“It is within the parameters of the law that the house regulates its activities, this is a committee affair and not a personalised affair.
“I want to move that this committee invokes the provisions of section 89 of the Constitution and invoke our powers on warrant of arrest to compel the agency to come and answer how they have administered the money appropriated to them,” he said.
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The committee, later passed a vote of confidence on the Chairman, while describing him as a man of integrity and a leader of high reputation.
Earlier in his speech, Tunji-Ojo said that documents from the Central Bank of Nigeria and the Office of the Accountant General of the Federation when there officials appeared before the investigative panel showed that NDDC had spent N81.5 billion between January and May 2020.
Just in: Suspended EFCC boss, Ibrahim Magu, finally released from detention
Magu’s lawyer confirmed his release from the custody of the DSS.
The suspended acting Chairman of the Economic and Financial Crime Commission (EFCC) has been released from police custody after about 10 days in detention.
According to a monitored report, this was confirmed by his lawyer, Tosin Ojaomo, who said that the EFCC boss is no longer under custody.
The suspended EFCC boss was invited by the presidential probe panel headed by Ayo Salami, a retired President of the Appeal Court to the Presidential Villa in Abuja on July 6 over allegations bordering on corruption and financial misconduct.
He was later moved to Area 10 Force Criminal Investigation Department (FCID) of the police in Abuja where he has since been detained.
Just earlier today, the Inspector-General of Police, Mohammed Adamu, asked Magu, to direct his bail application to the presidential probe panel.
This was in response to a request by Mr Oluwatosin Ojaomo, Magu’s legal representative, who asked the IGP to grant bail to his client on self-recognisance after the suspended EFCC chief had spent four days in custody.
But in a letter dated July 14, 2020, and addressed to Mr Ojaomo, the IGP said the police force is not investigating and detaining Magu, so, it cannot grant the bail request.
It also advised the lawyer to redirect his request to the chairman of the presidential probe panel for appropriate action.
OPEC+ to reduce production cuts in August to 7.7 million barrels a day
OPEC+ is preparing to increase production in a period demand picks
The Organization of the Petroleum Exporting Countries (OPEC) and its allies have agreed to increase crude oil supply starting from next month, as demand continues to rise to pre-pandemic levels.
OPEC+ agreed to reduce the daily production cut from 9.6 million barrels a day to 7.7 million barrels a day from August. The reduction in cuts was backed by both Saudi Arabia and Russia, including other participating oil ministers in the virtual conference.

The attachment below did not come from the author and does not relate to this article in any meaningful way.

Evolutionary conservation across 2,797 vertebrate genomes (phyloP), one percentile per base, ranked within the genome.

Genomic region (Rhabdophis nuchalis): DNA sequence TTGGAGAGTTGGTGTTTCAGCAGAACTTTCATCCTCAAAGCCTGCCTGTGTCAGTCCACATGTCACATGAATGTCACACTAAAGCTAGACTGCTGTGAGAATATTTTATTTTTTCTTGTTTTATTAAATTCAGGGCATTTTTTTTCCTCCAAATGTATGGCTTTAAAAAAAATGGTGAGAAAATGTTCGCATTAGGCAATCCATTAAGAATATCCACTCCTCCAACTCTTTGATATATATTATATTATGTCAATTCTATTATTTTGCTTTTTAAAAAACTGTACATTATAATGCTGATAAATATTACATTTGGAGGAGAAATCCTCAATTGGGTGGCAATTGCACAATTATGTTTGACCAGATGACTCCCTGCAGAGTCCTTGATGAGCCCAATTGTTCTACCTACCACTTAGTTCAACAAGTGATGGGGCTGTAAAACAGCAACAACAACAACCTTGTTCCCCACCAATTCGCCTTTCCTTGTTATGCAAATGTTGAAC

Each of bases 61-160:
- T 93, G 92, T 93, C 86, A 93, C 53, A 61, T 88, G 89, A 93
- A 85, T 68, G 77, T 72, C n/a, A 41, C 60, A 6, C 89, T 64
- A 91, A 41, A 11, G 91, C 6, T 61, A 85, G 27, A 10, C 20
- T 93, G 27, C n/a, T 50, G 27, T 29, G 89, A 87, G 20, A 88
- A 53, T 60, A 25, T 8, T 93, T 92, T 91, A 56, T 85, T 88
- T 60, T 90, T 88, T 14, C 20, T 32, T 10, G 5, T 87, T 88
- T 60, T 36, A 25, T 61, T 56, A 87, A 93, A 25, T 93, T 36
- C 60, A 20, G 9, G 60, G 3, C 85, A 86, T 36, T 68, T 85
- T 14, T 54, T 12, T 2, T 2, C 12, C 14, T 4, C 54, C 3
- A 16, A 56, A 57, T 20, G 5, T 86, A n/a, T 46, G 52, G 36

This comes nearly 3 months of production cuts after oil fell to peak lows in April, last month OPEC production reached its lowest level in nearly 30 years since the gulf war. The decision to taper the previous reduction was expected earlier today as the body also talked on extended production cuts for countries like Nigeria, Iraq, and others for not meeting their production cuts for the months of May to June.
However, the risk remains on the strength of a demand recovery as the virus seems to be rebounding in the United States. Saudi Oil Minister, Prince Abdulaziz bin Salman revealed that the extra supply due to the already planned ease of production cuts will be consumed as demand rises. He added that economies globally are beginning to reopen, however, “this is a cautious and gradual process. The recovery signs are unmistakable.”
Nigeria’s position: OPEC expects the increase in supply to be offset by countries like Nigeria that did not meet full compliance on production cuts. Nigeria will join Iraq and Angola by engaging in a further 842,000 barrels a day of cuts through September. It is still unclear if Nigeria and the other defaulting members would be able to meet production cuts compliance as Nigeria has historically failed to meet production cuts numbers before.
Prince Abdulaziz, who has made it his mission to end the quota cheating that has dogged OPEC+ since its inception in 2016, said these compensation cuts are a crucial principle and the group must resist the temptation to relax.
OPEC+ is preparing to increase production in a period demand picks as Prince Abdulaziz has ensured that no country heats on its production cuts, adding that its essential the group cuts and increases production with one voice. The organization cut production to almost just 10% of global supply which enabled prices to rebound to over $40 after April’s lows.
Russia says the tapering goes in hand with the current rising demands and expects output hikes to be consumed in markets of OPEC members as it local demands recovers. Saudi Arabia expects flat exports next month as demand rises locally.